There’s no denying that we consider ourselves to be the aristocrats of Gaelic football down here in Kerry. We demand that our senior footballers play the “Kerry way”. This “traditional” style of attack apparently includes plenty of kicking and catching, conveniently ignoring the fact that our best ever team was built around the handpass.
Nevertheless, we do enjoy a fast, direct game, and if the opening two matches in the McGrath Cup are anything to go by, Jack O’Connor intends to deliver on that front.
So far it has been an obvious tactic to get the ball into the hands of the team’s best passers – Paudie Clifford, Seán O’Shea and nominal corner back Tom O’Sullivan – and allow them to spray long, accurate passes into the full forward line.
O’Sullivan in particular appears to be operating as a free man and playmaker, taking advantage of the fact that most opponents drop an extra player back in defence.
This tactic has worked so far with Paul Geaney and Killian Spillane reaping the rewards in the opening preseason fixtures. That has certainly been encouraging. Whether or not the approach will continue to function as well when things get serious remains to be seen.
One of the biggest talking points from O’Connor’s first 100 days arrived on the 100th day itself. Last Wednesday night up in Templetuohy, Co. Tipperary, Tony Brosnan and Jack Savage entered the fray as second-half substitutes. The problem? They had lined out earlier that same day for MTU Kerry in their Sigerson Cup victory over UCD. Another MTU Kerry player, Paul O’Shea, was also named on the Kerry panel, but he did not feature against Tipp.
O’Connor’s decision to play Brosnan and Savage just hours after they had finished another match in a different county was rightly called into question. After all, player welfare is a hot button topic and surely there is no shortage of footballers in the county who would be delighted to receive a call-up.
There were mitigating factors, though. Kerry were missing 14 players due to club and college commitments. Without the MTU Kerry trio, they would have travelled to Tipperary with just 20 players. While it should be possible to find replacements, even at short notice, perhaps O’Connor was keen to keep the circle small, so to speak. Particularly with Covid so rampant.
The Kerry boss also indicated that the players were left to decide for themselves if they wanted to play. You might say, well, a fella scrapping to get on the Kerry team is hardly going to say “no”, and that’s a fair enough point to make. Who knows, maybe O’Connor was testing the players to see if they were willing to go above and beyond?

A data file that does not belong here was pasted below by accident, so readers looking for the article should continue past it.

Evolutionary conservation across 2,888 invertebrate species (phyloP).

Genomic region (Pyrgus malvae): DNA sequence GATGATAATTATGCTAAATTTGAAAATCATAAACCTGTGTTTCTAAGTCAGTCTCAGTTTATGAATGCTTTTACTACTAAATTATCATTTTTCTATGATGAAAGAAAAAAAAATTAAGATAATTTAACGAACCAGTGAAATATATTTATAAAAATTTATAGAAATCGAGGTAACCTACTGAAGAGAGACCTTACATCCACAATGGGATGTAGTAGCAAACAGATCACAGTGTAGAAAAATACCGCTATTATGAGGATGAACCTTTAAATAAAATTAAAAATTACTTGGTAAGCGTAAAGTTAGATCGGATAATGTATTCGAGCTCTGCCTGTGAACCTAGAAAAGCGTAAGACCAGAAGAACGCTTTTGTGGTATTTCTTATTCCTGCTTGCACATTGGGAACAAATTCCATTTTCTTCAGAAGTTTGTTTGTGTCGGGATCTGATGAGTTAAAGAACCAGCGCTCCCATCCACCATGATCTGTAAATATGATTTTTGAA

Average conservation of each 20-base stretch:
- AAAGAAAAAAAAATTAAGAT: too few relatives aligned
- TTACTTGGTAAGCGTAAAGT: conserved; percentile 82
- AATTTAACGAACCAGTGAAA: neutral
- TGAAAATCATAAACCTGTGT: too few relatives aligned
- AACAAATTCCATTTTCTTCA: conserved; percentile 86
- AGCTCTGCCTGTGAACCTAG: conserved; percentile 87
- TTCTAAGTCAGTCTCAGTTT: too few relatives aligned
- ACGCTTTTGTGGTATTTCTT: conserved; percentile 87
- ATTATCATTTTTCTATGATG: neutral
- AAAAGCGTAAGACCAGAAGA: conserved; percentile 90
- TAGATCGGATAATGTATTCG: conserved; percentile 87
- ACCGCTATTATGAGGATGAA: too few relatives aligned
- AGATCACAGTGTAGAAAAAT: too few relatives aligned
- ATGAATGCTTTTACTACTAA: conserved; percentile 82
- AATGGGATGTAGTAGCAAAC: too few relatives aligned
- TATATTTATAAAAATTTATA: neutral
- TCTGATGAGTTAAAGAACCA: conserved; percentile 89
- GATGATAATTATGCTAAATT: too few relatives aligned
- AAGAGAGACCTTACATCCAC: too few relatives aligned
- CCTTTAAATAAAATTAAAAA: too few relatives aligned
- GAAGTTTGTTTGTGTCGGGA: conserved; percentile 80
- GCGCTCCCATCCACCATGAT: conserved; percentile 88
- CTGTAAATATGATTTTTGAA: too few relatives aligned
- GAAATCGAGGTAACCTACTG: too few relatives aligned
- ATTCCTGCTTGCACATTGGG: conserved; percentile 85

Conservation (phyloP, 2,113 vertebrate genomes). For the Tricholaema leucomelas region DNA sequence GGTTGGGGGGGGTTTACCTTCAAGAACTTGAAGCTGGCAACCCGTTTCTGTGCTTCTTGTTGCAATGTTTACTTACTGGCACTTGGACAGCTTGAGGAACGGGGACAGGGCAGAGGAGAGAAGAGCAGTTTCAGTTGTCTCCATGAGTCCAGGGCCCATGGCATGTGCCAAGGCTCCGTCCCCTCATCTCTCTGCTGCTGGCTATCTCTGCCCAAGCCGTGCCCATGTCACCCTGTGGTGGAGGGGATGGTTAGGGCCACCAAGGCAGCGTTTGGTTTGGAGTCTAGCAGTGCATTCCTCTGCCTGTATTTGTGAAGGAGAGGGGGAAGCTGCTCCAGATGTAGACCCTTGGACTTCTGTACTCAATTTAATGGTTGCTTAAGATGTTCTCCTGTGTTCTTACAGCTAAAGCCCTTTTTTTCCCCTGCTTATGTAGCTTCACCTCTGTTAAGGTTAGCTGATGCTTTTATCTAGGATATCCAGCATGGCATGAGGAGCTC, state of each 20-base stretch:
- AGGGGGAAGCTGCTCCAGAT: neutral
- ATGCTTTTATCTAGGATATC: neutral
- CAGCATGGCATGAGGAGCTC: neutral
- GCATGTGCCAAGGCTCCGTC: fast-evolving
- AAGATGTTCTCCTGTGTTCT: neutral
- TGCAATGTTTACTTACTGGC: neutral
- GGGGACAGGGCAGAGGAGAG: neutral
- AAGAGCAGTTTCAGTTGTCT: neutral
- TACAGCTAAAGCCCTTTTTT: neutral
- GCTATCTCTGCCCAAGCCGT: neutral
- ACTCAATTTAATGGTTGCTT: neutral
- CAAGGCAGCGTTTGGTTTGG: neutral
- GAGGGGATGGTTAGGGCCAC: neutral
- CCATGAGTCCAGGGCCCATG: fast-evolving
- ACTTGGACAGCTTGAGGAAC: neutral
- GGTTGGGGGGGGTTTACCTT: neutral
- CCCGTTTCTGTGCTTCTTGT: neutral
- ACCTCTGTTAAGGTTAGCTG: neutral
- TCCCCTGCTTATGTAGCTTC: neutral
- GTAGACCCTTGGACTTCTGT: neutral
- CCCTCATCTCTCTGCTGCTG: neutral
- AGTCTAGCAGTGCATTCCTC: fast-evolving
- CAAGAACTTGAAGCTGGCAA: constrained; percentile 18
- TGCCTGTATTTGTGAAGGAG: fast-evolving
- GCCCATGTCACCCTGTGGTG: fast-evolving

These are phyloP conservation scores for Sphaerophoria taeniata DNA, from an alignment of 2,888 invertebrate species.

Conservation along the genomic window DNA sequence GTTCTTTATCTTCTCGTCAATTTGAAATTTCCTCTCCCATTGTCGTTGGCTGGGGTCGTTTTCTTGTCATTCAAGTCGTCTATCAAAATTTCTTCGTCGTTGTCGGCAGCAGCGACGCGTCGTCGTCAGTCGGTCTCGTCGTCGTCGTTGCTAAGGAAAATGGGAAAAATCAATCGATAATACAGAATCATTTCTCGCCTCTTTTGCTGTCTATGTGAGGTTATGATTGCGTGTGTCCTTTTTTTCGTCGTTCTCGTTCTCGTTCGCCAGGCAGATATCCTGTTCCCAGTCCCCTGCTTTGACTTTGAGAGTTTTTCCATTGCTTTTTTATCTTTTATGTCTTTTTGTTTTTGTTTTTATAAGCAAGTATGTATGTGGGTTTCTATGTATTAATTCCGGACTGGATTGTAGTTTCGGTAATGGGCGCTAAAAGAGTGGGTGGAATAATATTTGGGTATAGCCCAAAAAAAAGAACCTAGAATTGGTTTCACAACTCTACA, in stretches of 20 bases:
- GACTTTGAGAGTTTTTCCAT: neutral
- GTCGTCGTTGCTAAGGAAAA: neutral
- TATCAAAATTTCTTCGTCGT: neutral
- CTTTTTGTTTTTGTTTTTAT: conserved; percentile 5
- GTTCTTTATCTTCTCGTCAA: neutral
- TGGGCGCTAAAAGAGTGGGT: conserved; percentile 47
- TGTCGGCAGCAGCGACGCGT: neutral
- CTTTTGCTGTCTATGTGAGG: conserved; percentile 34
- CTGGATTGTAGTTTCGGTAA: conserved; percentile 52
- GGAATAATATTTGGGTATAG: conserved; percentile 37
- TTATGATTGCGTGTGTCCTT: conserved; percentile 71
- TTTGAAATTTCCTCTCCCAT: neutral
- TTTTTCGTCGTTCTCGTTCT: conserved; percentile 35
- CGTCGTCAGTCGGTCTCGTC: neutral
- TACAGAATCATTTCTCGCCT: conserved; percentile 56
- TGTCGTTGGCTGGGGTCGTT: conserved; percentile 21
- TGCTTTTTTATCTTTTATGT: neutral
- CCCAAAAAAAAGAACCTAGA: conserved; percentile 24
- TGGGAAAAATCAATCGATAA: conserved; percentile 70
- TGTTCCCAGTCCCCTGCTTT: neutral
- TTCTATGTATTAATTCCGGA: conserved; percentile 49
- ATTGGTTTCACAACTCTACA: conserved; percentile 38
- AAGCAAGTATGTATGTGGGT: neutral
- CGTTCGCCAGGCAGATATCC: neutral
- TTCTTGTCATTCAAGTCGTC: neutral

Either way, it’s not something I’d like to see happening again, although in this instance there was no harm done.
By and large, O’Connor has made popular choices up to this point and the mood on the street is positive. Victory over Cork on Saturday in front of a healthy home crowd will add to those good vibes, and with that in mind he is likely to name a strong starting lineup.
But, as the man himself knows all too well, the temperature will gradually increase over the next 100 days or so. O’Connor’s third coming will ultimately be judged in the boiling heat of championship action.
Fossa on cusp of history as club from ‘nine square miles’ eyes senior status
Kerry IFC Final
Fossa v Milltown/Castlemaine
Austin Stack Park
Never before in the history of Kerry football has an Intermediate final attracted so much attention.
On Sunday, two clubs go head-to-head with a trophy and promotion on the line – but this high-profile encounter has far more riding on it than that.
In fact, the consequences of the outcome of this second-tier decider are going to be massive. If Fossa win, they will graduate to senior for the first time in their 53-year existence. It would represent a monumental achievement for the club from the small parish to the northwest of Killarney; few, if any, believed it would ever be possible given their lowly standing as recently as a few years ago.
With two generational talents at their disposal in the form of the Clifford brothers from Two Mile, they have rapidly risen through the ranks. Now they are seeking their second successive promotion following on from last year’s extra time win over Listry in the Junior Premier final.
And if the idea of Fossa going out on their own in the Kery Senior Football Championship wasn’t intriguing enough on its own, there’s more. A Fossa win would mean that East Kerry, winners of four of the last five titles, would lose their Fossa contingent for 2024. Most notable amongst that cohort are Paudie and David Clifford, unquestionably the district’s two most influential players.
There is plenty of intrigue from Milltown/Castlemaine’s perspective too. The Mid Kerry side are aiming to get back to senior level for the first time since being relegated in 2016 following defeat to Kilcummin in a playoff. They were not considered to be amongst the frontrunners for this competition before a ball was kicked, and possibly not after the group stage either, so victory this weekend would be sweet.
Of course, a Milltown/Castlemaine win would also have a huge bearing on the 2024 County Championship. Mid Kerry (runners-up in 2020, 2022 and 2023) stand to lose five starters if Milltown are promoted: Pa Wrenn, David Roche, Gavin Horan, Cillian Burke and Éanna O’Connor. Such a loss would greatly weaken their hand and widen the gap that already exists between them and the reigning champions. Add to that the fact that East Kerry will keep the Cliffords if Milltown/Castlemaine win, and the significance of this game is magnified further still.